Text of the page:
Levine lecture draws diverse crowd

Dr. Robert V. Levine gives a lecture on the "Voices in our Head."

~ By Lisa Maria Boyles, communications specialist for the College of Arts and Humanities

The weather was stormy outside on an afternoon in March. But a crowd braved the rain to fill the Alice Peters Auditorium to hear Dr. Robert V. Levine’s lecture about “The Voices in our Heads.”

“The more I talked about voices, and the more I spoke to people about what they meant by voices,” Levine said, “the more I found that this whole idea about voices in our heads goes to the essence of what our thought processes are, what awareness is and what goes on inside our minds.”

Levine, a social psychologist and author of “Stranger in the Mirror: The Scientific Search for the Self,” gave his lecture as part of the spring programming for Fresno State’s Center for Creativity and the Arts.

“Bob’s lecture was specifically tailored for the ‘Voice and Silence’ theme,” said Cindy Urrutia, director of the Center for Creativity and the Arts.”Bob’s research into the pathology of hearing voices in our heads was a nice complement to the literal and metaphorical play on the idea of expression in terms of how voice and silence are used, as well as an examination of the ways in which marginalized and often silent or voiceless groups express themselves.”

Levine’s lecture ranged from discussing voices in the psychotic realm to voices that speak to us under more normal conditions.

Early in the lecture, Levine played a chilling recording for the audience, capturing what someone with a mental illness might hear inside of their head.

“I want to play you something that might give you a little bit of an idea of what somebody who truly suffers from hearing voices might hear,” he said. “This is a conglomerate of the reports from a number of voice hearers.”

The audio representation that followed included a jumble of hissing, staccato words — “stupid!” “Do it! Do it!” Some words were drawn out like a slowed down recording.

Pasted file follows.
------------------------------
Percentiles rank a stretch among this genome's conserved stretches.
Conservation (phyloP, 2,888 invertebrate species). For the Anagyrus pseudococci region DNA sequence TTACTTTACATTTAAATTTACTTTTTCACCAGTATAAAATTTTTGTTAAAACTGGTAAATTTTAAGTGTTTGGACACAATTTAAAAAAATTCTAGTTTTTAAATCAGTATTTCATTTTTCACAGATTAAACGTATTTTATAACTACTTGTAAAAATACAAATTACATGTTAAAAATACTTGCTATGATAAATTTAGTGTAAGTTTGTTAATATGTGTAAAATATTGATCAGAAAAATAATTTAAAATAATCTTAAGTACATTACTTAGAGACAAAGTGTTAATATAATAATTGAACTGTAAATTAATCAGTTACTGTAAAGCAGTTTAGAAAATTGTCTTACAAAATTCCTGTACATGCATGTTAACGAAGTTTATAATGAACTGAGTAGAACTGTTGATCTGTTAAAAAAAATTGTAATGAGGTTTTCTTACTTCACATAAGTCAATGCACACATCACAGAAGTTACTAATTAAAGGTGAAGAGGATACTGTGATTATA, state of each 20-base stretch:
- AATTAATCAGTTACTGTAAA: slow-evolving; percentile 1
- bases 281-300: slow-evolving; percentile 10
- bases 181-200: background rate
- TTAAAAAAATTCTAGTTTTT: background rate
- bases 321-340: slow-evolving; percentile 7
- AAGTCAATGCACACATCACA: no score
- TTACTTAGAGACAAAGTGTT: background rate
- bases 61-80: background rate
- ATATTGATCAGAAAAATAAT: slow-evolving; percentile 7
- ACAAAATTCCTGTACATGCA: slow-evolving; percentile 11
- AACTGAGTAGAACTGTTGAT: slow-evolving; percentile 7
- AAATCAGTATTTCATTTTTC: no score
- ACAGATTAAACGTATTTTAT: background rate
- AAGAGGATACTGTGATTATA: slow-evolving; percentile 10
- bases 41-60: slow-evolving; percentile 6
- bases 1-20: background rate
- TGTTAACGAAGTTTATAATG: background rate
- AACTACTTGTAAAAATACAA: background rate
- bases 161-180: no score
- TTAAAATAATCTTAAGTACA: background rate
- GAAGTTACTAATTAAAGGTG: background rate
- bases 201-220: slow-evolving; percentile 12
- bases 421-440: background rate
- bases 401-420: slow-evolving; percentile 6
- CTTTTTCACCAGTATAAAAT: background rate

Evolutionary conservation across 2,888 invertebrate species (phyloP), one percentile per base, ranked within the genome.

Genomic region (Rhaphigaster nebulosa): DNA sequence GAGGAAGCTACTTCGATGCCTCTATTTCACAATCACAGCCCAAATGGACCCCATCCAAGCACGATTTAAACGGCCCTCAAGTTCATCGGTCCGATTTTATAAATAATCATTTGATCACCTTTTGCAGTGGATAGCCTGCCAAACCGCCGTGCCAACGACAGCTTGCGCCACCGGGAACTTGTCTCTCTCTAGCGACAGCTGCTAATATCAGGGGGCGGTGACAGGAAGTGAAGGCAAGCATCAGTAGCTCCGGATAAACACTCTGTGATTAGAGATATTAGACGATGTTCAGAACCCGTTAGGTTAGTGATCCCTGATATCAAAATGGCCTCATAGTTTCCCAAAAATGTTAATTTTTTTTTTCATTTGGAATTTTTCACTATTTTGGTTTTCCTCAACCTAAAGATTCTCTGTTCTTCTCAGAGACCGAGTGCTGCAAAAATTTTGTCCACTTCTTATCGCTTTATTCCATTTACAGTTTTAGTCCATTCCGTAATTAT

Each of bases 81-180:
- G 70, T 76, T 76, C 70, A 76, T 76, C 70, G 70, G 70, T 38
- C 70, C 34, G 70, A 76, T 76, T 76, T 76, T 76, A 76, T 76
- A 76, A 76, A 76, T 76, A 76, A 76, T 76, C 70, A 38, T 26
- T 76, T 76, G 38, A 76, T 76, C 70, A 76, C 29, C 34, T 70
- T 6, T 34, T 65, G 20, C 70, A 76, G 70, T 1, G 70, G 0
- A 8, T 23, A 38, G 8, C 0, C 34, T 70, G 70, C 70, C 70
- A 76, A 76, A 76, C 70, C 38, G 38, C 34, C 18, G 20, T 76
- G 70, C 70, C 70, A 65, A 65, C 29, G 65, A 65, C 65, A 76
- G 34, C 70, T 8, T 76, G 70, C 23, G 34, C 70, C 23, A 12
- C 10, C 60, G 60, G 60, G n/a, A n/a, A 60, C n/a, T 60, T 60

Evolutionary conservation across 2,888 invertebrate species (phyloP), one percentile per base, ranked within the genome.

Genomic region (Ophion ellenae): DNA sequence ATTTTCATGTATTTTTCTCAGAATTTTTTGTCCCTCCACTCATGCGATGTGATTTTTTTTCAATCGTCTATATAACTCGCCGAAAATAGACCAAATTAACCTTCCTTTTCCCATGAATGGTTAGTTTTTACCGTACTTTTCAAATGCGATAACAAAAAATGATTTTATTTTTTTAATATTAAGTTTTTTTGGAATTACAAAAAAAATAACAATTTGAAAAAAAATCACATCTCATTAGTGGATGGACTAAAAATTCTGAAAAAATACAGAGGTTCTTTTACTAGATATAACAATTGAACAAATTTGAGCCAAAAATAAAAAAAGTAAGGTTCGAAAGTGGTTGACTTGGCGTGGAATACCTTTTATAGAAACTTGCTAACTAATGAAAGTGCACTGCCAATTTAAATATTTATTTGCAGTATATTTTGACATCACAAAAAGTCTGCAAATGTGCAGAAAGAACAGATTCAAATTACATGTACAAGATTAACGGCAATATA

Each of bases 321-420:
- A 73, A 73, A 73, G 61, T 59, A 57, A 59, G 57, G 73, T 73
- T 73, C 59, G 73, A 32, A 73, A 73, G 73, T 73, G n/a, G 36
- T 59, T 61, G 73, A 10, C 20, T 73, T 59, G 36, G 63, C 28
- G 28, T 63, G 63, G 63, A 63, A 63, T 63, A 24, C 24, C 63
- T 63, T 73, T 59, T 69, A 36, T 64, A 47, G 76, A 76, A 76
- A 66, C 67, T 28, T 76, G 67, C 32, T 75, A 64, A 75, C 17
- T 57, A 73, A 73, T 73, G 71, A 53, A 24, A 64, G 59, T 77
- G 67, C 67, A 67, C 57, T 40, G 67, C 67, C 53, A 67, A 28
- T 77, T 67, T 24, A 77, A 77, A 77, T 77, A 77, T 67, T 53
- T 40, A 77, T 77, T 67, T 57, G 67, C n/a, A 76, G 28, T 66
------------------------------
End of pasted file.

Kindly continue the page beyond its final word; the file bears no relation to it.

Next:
“Enough of that,” Levine said as he stopped the recording. “When you hear people talking to themselves, this is something of the experience they are carrying around with them. … If you can imagine what it’s like for this kind of noise to be in your head, uncontrollable, you don’t know when it’s going to start or stop. … This is the darkest of the dark side of voice hearing.

Levine’s lecture drew a diverse crowd. Provost Dr. Lynnette Zelezny attended, along with professors from psychology and philosophy, as well as representatives from the Student Health and Counseling Center.

A professor emeritus from the Department of Psychology at Fresno State, Levine has won national and international awards for his research, teaching and writing. He served as a visiting professor at Universidade Federal Fluminense in Niteroi, Brazil; Sapporo Medical University in Japan; Stockholm University in Sweden; and, most recently, as a fellow in the Institute of Advanced Study at Durham University in the United Kingdom.

Levine’s latest book, which was the basis for his March 22 lecture, is published by The Press at California State University, Fresno.

Levine is also the author of “A Geography of Time” (1998) and “The Power of Persuasion: How We’re Bought and Sold” (2006). His writing has appeared in The New York Times, American Scientist and Discover, and he has appeared on “ABC Prime Time” and WNYC’s “RadioLab.”

“Stranger in the Mirror” is $16 and can be purchased on The Press website and on Amazon.

The theme for the 2018-19 academic year is titled “Crossroads,” Urrutia said.

“The idea of ‘Crossroads’ will examine society being at a juncture or intersection on various issues,” Urrutia said. “We will examine ideas related to the environment, geography, identity, politics, technology, etc.”

Posted by

The College of Arts and Humanities provides a diverse student population with the communication skills, humanistic values and cultural awareness that form the foundation of scholarship. The college offers intellectual and artistic programs that engage students and faculty and the community in collaboration, dialog and discovery. These programs help preserve, illuminate and nourish the arts and humanities for the campus and for the wider community.

Leave a Reply

Fill in your details below or click an icon to log in:

WordPress.com Logo

You are commenting using your WordPress.com account. Log Out /  Change )

Twitter picture

You are commenting using your Twitter account. Log Out /  Change )

Facebook photo

You are commenting using your Facebook account. Log Out /  Change )

Connecting to %s

This site uses Akismet to reduce spam. Learn how your comment data is processed.